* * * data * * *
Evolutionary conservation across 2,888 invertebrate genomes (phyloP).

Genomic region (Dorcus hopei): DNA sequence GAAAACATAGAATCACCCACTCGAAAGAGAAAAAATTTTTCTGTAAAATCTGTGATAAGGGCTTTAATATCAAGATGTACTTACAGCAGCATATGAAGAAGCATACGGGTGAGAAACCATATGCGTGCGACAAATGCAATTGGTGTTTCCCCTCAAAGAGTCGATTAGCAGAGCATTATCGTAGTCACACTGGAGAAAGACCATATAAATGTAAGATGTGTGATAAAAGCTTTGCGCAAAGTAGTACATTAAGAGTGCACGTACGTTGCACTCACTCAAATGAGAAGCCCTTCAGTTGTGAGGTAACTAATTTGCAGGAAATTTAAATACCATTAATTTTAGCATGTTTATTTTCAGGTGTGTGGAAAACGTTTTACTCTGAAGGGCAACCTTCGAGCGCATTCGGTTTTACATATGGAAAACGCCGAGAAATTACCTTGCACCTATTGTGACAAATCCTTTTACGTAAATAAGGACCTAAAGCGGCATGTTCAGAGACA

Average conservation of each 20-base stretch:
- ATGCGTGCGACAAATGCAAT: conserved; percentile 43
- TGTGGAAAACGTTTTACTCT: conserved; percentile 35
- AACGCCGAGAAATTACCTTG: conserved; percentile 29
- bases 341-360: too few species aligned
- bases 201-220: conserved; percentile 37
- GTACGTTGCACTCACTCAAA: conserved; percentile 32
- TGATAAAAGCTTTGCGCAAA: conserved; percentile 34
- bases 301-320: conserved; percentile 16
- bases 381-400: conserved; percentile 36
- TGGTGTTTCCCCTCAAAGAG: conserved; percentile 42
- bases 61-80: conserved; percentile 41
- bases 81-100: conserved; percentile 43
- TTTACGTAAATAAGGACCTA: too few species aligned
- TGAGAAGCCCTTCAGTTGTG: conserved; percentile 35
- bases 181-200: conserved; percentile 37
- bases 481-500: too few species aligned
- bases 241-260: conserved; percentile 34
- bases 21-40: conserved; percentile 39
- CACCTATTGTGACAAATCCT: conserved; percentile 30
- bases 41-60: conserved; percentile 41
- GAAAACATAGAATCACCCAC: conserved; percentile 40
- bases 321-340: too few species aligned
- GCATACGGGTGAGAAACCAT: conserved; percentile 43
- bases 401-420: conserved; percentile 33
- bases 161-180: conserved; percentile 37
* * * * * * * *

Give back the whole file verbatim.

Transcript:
Evolutionary conservation across 2,888 invertebrate genomes (phyloP).

Genomic region (Dorcus hopei): DNA sequence GAAAACATAGAATCACCCACTCGAAAGAGAAAAAATTTTTCTGTAAAATCTGTGATAAGGGCTTTAATATCAAGATGTACTTACAGCAGCATATGAAGAAGCATACGGGTGAGAAACCATATGCGTGCGACAAATGCAATTGGTGTTTCCCCTCAAAGAGTCGATTAGCAGAGCATTATCGTAGTCACACTGGAGAAAGACCATATAAATGTAAGATGTGTGATAAAAGCTTTGCGCAAAGTAGTACATTAAGAGTGCACGTACGTTGCACTCACTCAAATGAGAAGCCCTTCAGTTGTGAGGTAACTAATTTGCAGGAAATTTAAATACCATTAATTTTAGCATGTTTATTTTCAGGTGTGTGGAAAACGTTTTACTCTGAAGGGCAACCTTCGAGCGCATTCGGTTTTACATATGGAAAACGCCGAGAAATTACCTTGCACCTATTGTGACAAATCCTTTTACGTAAATAAGGACCTAAAGCGGCATGTTCAGAGACA

Average conservation of each 20-base stretch:
- ATGCGTGCGACAAATGCAAT: conserved; percentile 43
- TGTGGAAAACGTTTTACTCT: conserved; percentile 35
- AACGCCGAGAAATTACCTTG: conserved; percentile 29
- bases 341-360: too few species aligned
- bases 201-220: conserved; percentile 37
- GTACGTTGCACTCACTCAAA: conserved; percentile 32
- TGATAAAAGCTTTGCGCAAA: conserved; percentile 34
- bases 301-320: conserved; percentile 16
- bases 381-400: conserved; percentile 36
- TGGTGTTTCCCCTCAAAGAG: conserved; percentile 42
- bases 61-80: conserved; percentile 41
- bases 81-100: conserved; percentile 43
- TTTACGTAAATAAGGACCTA: too few species aligned
- TGAGAAGCCCTTCAGTTGTG: conserved; percentile 35
- bases 181-200: conserved; percentile 37
- bases 481-500: too few species aligned
- bases 241-260: conserved; percentile 34
- bases 21-40: conserved; percentile 39
- CACCTATTGTGACAAATCCT: conserved; percentile 30
- bases 41-60: conserved; percentile 41
- GAAAACATAGAATCACCCAC: conserved; percentile 40
- bases 321-340: too few species aligned
- GCATACGGGTGAGAAACCAT: conserved; percentile 43
- bases 401-420: conserved; percentile 33
- bases 161-180: conserved; percentile 37